‘ 2 Peter 1:3 ‘ His [God’s] divine power has given us everything we need for life and godliness through our knowledge of him who called us by his own glory and goodness.

Start chewing on truth today. As you bring truths such as these listed above back to your mind over time, you will not only develop a new system of belief, but you will also destroy the stronghold of shame in your life. And when shame is destroyed, purity and joy will thrive!

Need additional help in the battle for purity? See Every Man’s Battle.

Challenging the Lies of the Heart

Bob Damrau

In Every Man’s Battle the enemy has his crosshairs set on our minds. What we do comes out of what we believe about ourselves, and in order to have a new life, not just a change of destructive behavior, we must examine our current belief system.

Since our thoughts have sustained a barrage of evil deception, the process of renewing our minds requires us to challenge the lies of the heart.

Webster defines the term belief as: ‘to have trust in or confidence in what is true.’ When we have confidence and place our trust in something we thought was true but was actually a lie, we have a false belief system. When we have confidence and place our trust in something that bears witness to the truth, we have a true belief system. So, how can we know a true belief from a false one?

True beliefs are based on the Word of God; Truth. False beliefs are based on fear. True beliefs support the value and growth of an individual. False beliefs diminish the value and growth of an individual. True beliefs are proven true through life experiences. False beliefs are proven false by destructive, self preserving behaviors. True beliefs create peace and confidence. False beliefs create anxiety and exhaustion.

Our belief systems developed long before we became conscious of them. We believe our false beliefs to be true especially if we were told they were true by someone we trusted. These are called projected lies. For example, your mom told you: ‘You’re no good. You’re just like your drunken father. You’ll never amount to anything.’ Projected lies are when others take their own hurts and project them on to someone else.

Another source of the lies we believe comes from within. These are the lies we tell ourselves in order to survive’survival lies. If you grew up in a family that was abusive or neglectful, your needs were unsatisfied. The very act of having a need made you vulnerable. Being vulnerable put you in a position of being hurt. In time, as the hurts multiplied, you came up with a way to stop being vulnerable. You may have told yourself, ‘I don’t need anybody.’ So developed a survival lie that you don’t have any needs.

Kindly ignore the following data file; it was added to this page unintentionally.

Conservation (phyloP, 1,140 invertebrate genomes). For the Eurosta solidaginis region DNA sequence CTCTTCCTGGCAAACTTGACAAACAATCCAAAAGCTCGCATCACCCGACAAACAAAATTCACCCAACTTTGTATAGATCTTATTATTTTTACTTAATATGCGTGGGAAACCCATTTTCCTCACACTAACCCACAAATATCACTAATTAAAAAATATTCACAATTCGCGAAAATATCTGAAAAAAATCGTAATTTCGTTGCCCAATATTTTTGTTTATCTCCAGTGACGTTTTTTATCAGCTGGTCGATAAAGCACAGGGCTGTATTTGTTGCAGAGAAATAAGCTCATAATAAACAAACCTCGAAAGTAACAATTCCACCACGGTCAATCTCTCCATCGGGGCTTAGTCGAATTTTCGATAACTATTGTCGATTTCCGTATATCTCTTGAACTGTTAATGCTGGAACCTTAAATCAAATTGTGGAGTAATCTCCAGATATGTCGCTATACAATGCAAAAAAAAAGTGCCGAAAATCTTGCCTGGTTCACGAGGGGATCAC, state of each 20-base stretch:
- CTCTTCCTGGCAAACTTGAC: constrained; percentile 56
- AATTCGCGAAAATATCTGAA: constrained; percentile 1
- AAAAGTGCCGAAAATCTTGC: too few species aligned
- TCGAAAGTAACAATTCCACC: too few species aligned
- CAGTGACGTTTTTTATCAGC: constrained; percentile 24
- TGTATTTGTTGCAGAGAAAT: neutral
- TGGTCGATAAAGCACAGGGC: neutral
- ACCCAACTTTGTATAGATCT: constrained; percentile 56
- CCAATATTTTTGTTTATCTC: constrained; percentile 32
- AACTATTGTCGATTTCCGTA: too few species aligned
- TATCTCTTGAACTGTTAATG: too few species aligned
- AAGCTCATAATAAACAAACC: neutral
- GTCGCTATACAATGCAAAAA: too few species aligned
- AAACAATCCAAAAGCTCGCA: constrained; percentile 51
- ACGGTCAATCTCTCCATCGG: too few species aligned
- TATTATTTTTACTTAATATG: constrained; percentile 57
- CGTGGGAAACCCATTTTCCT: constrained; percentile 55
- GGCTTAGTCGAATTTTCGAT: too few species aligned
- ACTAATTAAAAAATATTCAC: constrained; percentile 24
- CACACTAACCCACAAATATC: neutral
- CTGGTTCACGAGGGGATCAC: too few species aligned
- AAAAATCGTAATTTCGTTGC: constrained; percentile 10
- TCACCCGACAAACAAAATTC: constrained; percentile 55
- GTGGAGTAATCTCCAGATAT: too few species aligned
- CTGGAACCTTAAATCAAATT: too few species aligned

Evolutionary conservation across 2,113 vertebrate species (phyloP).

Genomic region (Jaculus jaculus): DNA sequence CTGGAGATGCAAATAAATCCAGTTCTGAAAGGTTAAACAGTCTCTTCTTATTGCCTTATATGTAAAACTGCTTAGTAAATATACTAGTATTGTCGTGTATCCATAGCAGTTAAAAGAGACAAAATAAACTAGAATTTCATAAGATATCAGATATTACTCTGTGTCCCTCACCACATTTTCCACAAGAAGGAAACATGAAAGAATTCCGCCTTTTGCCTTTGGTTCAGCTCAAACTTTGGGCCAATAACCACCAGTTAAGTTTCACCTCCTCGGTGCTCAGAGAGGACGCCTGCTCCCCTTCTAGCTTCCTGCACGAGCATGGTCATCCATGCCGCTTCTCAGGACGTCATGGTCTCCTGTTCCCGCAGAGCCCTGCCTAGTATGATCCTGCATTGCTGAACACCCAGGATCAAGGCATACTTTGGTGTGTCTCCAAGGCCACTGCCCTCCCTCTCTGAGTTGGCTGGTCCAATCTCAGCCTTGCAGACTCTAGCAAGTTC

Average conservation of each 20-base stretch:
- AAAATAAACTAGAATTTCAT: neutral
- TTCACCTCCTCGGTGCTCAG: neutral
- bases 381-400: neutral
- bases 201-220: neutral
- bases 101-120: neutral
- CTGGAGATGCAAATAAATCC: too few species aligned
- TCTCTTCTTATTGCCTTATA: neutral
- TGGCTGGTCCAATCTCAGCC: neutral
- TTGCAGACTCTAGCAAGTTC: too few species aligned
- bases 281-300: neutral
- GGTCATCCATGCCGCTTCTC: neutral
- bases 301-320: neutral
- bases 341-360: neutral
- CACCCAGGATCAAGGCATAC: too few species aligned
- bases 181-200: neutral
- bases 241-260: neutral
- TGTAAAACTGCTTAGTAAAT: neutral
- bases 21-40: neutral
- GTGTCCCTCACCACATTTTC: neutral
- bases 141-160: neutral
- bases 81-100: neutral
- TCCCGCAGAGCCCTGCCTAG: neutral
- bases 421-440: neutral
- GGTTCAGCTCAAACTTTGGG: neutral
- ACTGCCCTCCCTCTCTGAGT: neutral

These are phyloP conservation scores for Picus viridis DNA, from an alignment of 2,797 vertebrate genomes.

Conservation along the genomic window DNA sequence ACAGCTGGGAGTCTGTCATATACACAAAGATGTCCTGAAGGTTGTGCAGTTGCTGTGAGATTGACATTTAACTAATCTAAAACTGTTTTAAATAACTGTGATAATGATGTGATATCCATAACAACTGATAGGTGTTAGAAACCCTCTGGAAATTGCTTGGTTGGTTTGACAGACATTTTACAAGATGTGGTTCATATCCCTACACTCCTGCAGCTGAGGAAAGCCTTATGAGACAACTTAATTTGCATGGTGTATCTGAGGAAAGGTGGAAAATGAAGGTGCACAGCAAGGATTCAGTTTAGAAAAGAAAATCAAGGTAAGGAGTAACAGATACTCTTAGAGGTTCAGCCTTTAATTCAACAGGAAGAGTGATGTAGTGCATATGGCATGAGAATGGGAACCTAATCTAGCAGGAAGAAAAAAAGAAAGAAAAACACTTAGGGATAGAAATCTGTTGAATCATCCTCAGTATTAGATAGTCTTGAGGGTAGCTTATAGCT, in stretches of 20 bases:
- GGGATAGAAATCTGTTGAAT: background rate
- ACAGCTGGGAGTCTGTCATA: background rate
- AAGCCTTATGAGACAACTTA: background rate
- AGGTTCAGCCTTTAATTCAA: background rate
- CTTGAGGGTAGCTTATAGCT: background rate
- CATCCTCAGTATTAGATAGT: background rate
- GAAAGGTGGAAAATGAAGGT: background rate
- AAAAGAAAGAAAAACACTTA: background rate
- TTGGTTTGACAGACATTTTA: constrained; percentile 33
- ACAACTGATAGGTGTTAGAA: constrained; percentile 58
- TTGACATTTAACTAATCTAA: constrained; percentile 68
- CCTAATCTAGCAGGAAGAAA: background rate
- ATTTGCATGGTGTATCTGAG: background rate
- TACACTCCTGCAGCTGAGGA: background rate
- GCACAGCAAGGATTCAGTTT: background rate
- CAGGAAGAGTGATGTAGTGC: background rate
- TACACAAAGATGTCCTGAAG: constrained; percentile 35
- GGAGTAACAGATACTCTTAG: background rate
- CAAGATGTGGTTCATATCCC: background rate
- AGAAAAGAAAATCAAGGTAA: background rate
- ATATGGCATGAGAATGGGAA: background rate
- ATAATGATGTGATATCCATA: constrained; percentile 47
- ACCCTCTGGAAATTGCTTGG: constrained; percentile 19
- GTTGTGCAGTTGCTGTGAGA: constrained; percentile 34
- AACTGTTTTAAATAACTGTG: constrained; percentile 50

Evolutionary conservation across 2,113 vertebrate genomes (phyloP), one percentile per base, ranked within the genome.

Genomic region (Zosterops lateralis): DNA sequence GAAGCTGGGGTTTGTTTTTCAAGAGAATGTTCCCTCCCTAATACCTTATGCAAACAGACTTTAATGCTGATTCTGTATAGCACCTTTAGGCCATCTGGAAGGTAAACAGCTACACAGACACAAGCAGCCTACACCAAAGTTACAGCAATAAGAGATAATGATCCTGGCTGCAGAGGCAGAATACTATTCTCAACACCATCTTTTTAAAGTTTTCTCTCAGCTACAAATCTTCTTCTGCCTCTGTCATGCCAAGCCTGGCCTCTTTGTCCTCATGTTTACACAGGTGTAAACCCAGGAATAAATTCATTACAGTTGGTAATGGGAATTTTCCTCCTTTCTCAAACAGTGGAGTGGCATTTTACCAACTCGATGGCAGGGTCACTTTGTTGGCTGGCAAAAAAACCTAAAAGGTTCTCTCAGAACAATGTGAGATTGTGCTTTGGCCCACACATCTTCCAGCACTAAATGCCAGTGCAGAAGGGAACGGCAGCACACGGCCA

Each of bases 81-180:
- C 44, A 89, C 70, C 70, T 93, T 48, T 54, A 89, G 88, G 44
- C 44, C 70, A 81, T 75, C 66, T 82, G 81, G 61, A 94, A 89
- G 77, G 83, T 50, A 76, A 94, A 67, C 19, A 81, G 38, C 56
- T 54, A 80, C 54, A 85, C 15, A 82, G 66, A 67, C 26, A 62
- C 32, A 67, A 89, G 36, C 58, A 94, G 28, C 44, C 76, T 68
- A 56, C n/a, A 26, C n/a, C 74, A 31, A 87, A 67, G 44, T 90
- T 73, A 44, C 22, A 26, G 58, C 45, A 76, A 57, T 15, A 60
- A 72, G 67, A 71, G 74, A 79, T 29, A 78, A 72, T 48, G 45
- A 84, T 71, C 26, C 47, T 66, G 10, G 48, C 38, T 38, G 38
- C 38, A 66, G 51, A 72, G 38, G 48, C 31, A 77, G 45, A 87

Those kinds of lies evolve into false belief systems that tend to control our lives even as adults. So, if we’ve bought into the thought that fierce independence is a good thing, our lives will be marked by isolation and feelings of loneliness. That emotional pain is an example of what we’ve tried to medicate through our acting out behaviors. By the way, most compulsions are ways to dull pain and anesthetize loneliness caused by isolating survival lies.

Challenging the lies of the heart requires identifying our false beliefs and how they are being manifested in our current behaviors, then replace them with truth.

Here’s a practical suggestion: Fold a sheet of paper in half from top to bottom. On the left side write out the lies you tend to believe. This may include thoughts on performance, approval, blame and shame. Then on the right side of the page write down God’s truths that contradict those lies. Check out Romans 5:1, 1 John 4:9-10, 2 Corinthians 5:17 and Colossians 1:21-22 for some examples. Reflect on your responses every day for one month.

Satan’s plan is to deceive our minds in the hope we will lose heart. But the Lord Jesus reminds us to ‘take courage; I have overcome the world’ and ‘the ruler of this world shall be cast out.’